Humility is two sided.  It must stand in the truth of the gifts and talents we possess and it must be deeply aware of our weaknesses as well.  I just love the great story from history of Napoleon who once said to a Cardinal: “Eminence!  Do you not know that I if I so desired I could destroy the Catholic Church in an instant.”  The Cardinal laughed and simply replied: “We, with our sins and stupidity, haven’t been able to do it for the past 1800 years; what makes you think you can?”  A very human reply!  Deeply aware of human weakness.  Very true. Very real.


There can be no progress in the interior life without humility.  The Little Flower, St. Therese of Lisieux, said:  “The beginning of all holiness is humbly admitting that without God we can do nothing, but that,….with, in, and through him, everything is possible.” (quoted in Priests for the Third Millennium by Cardinal Timothy Dolan, p. 53)


So to grow in humility we need; on the one hand to be absolutely real about our gifts, our talents and use them to bear much fruit as God expects…to employ these gifts and talents to the best of our ability to glorify Him…and to be deeply aware of our weaknesses.  This leads us to be continually grateful to God and to be full of the greatest spiritual daring because we base everything on God.  We know that our Lord will supply everything we are lacking. Thus humiliating circumstances are not disheartening they can be seen as opportunities to turn away from being turned in upon ourselves and more and more to the Lord in all things.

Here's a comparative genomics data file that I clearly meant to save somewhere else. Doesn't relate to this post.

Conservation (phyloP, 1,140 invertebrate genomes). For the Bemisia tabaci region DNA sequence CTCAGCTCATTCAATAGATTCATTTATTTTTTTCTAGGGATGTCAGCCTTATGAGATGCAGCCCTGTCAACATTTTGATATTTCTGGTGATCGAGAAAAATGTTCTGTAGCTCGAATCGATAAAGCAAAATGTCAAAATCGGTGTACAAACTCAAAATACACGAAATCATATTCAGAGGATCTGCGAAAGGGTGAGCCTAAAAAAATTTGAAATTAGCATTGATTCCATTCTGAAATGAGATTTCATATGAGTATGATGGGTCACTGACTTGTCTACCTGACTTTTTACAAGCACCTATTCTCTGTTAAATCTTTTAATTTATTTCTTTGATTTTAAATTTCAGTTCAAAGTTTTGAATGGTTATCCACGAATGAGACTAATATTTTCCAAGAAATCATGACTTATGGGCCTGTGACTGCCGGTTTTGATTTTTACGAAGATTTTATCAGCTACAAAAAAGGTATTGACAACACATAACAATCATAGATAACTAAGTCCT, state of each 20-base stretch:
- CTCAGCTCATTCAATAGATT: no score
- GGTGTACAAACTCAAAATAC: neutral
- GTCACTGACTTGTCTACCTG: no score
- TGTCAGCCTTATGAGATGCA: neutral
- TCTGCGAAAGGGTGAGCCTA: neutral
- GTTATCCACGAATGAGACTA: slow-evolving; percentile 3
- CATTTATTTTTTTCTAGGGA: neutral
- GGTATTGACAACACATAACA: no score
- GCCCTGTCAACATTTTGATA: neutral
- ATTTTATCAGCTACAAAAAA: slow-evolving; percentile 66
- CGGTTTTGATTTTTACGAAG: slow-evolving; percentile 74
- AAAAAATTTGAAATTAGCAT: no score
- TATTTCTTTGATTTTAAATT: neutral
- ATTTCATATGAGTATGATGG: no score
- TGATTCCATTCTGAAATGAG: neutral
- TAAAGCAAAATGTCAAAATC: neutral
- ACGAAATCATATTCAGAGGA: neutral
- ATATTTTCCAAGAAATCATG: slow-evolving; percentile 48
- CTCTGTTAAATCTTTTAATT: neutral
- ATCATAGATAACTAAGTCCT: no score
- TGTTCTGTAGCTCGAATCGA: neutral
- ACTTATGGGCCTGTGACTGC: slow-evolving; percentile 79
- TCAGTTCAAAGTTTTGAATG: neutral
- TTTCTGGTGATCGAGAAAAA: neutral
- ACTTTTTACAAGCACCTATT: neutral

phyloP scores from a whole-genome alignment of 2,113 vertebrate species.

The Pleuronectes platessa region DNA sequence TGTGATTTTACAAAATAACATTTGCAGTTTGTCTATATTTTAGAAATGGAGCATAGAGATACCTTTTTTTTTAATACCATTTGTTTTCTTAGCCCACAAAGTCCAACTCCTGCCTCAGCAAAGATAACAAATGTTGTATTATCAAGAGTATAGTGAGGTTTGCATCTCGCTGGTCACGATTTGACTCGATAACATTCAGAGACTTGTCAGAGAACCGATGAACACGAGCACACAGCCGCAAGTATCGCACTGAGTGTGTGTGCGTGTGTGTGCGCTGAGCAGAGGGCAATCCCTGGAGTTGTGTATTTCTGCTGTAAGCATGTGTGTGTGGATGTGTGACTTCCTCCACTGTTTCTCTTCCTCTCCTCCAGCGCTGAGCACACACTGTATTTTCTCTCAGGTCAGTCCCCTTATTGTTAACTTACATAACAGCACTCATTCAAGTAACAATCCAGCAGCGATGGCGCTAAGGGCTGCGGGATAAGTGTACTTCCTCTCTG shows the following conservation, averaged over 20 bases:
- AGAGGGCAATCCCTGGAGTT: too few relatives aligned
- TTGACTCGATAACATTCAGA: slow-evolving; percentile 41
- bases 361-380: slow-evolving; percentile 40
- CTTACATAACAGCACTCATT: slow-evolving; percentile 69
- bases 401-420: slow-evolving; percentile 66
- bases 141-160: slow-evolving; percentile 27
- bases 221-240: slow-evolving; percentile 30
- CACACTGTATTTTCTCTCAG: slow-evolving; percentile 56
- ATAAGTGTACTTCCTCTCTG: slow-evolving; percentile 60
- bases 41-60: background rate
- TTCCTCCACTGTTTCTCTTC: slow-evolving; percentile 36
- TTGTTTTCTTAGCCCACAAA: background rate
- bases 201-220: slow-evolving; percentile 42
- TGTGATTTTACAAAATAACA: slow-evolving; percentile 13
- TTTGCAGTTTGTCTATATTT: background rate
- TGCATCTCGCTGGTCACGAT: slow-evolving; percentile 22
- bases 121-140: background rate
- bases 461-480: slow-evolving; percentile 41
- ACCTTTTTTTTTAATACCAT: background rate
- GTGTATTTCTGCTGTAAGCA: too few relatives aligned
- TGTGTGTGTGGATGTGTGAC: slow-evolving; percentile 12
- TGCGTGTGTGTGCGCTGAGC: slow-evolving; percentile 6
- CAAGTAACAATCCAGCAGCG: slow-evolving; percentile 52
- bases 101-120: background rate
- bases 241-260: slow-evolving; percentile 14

The Great medieval Italian author Dante, who wrote the Divine Comedy on Heaven, Purgatory and Hell.  Purgatory for him is a Seven layered Mountain, each layer is made by one of the seven deadly sins and at the base of the mountain, closest to Hell, are those with the worst deadly sin, Pride.  Those in Purgatory will eventually go to heaven so they are being purged of their particular sins.    In this work of literature, the proud go around with great boulders on their backs…the boulders push the proud down close to the earth…to reality.  To the truth.



We need to stop worrying about the impression we are giving and give ourselves to reality.  We need to stop thinking about what other people are thinking about us…or worrying about our reputation and give ourselves over to reality…that’s humility…that’s actually a source of joy because we can get rid of the boulders on our back…worrying about the impression we are making, worrying about our reputation, worrying about what other people are thinking…the humble dump those boulders and live in reality.